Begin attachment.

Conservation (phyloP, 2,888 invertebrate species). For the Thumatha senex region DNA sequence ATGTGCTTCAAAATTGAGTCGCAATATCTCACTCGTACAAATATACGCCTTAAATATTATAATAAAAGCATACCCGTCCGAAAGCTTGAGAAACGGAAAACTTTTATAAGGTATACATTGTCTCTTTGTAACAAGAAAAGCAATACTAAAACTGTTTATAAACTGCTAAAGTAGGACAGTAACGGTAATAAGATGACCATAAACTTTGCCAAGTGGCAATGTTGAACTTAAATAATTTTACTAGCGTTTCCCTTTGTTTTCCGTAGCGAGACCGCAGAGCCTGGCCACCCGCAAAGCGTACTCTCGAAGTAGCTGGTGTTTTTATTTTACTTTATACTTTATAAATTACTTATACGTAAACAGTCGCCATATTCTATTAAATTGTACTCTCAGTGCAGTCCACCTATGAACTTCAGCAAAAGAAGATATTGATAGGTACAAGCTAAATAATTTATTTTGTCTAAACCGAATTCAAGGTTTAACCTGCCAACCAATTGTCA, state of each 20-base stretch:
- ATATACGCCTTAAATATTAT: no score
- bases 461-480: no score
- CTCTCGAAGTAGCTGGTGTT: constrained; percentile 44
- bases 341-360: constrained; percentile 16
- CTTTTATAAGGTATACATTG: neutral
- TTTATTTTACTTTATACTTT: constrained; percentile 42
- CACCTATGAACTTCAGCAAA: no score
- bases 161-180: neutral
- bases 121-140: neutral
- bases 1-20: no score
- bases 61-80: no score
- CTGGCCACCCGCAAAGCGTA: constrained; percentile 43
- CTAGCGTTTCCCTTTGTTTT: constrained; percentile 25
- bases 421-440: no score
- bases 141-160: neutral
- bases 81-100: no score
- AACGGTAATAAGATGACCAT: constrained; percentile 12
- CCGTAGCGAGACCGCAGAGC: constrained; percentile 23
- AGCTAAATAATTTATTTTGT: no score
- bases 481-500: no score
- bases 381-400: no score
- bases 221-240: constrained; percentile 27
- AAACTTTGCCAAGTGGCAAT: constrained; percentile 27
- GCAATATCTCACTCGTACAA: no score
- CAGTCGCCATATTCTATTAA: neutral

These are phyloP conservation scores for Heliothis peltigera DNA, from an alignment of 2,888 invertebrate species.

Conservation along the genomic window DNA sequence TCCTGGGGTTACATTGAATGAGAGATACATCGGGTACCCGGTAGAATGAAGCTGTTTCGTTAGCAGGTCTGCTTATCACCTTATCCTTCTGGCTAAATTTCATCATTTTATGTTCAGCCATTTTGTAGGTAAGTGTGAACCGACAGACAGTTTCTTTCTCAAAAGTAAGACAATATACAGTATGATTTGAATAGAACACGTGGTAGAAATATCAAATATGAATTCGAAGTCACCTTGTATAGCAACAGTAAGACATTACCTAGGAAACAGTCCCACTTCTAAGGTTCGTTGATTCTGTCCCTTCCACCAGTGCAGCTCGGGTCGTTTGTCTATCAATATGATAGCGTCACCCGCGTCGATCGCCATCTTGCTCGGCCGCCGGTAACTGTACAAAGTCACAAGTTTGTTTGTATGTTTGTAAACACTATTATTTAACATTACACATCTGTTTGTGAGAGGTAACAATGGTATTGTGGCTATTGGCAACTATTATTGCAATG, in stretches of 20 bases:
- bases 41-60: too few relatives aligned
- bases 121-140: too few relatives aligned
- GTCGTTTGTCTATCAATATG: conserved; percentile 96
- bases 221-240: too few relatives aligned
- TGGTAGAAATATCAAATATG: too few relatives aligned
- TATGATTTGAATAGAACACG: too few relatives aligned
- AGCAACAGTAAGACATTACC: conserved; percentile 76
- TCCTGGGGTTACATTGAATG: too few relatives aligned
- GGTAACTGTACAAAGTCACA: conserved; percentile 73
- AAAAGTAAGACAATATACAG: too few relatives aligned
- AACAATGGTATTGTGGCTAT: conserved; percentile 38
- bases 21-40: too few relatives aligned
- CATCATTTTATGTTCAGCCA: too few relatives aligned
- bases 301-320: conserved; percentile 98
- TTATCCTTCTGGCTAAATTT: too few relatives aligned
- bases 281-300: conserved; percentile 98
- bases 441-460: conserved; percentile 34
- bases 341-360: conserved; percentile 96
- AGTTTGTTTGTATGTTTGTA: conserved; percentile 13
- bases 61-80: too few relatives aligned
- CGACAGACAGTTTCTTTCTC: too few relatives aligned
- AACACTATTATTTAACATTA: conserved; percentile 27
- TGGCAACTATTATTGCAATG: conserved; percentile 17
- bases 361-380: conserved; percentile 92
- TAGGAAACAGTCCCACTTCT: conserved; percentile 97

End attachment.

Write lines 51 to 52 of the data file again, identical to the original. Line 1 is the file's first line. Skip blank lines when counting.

- TGGCAACTATTATTGCAATG: conserved; percentile 17
- bases 361-380: conserved; percentile 92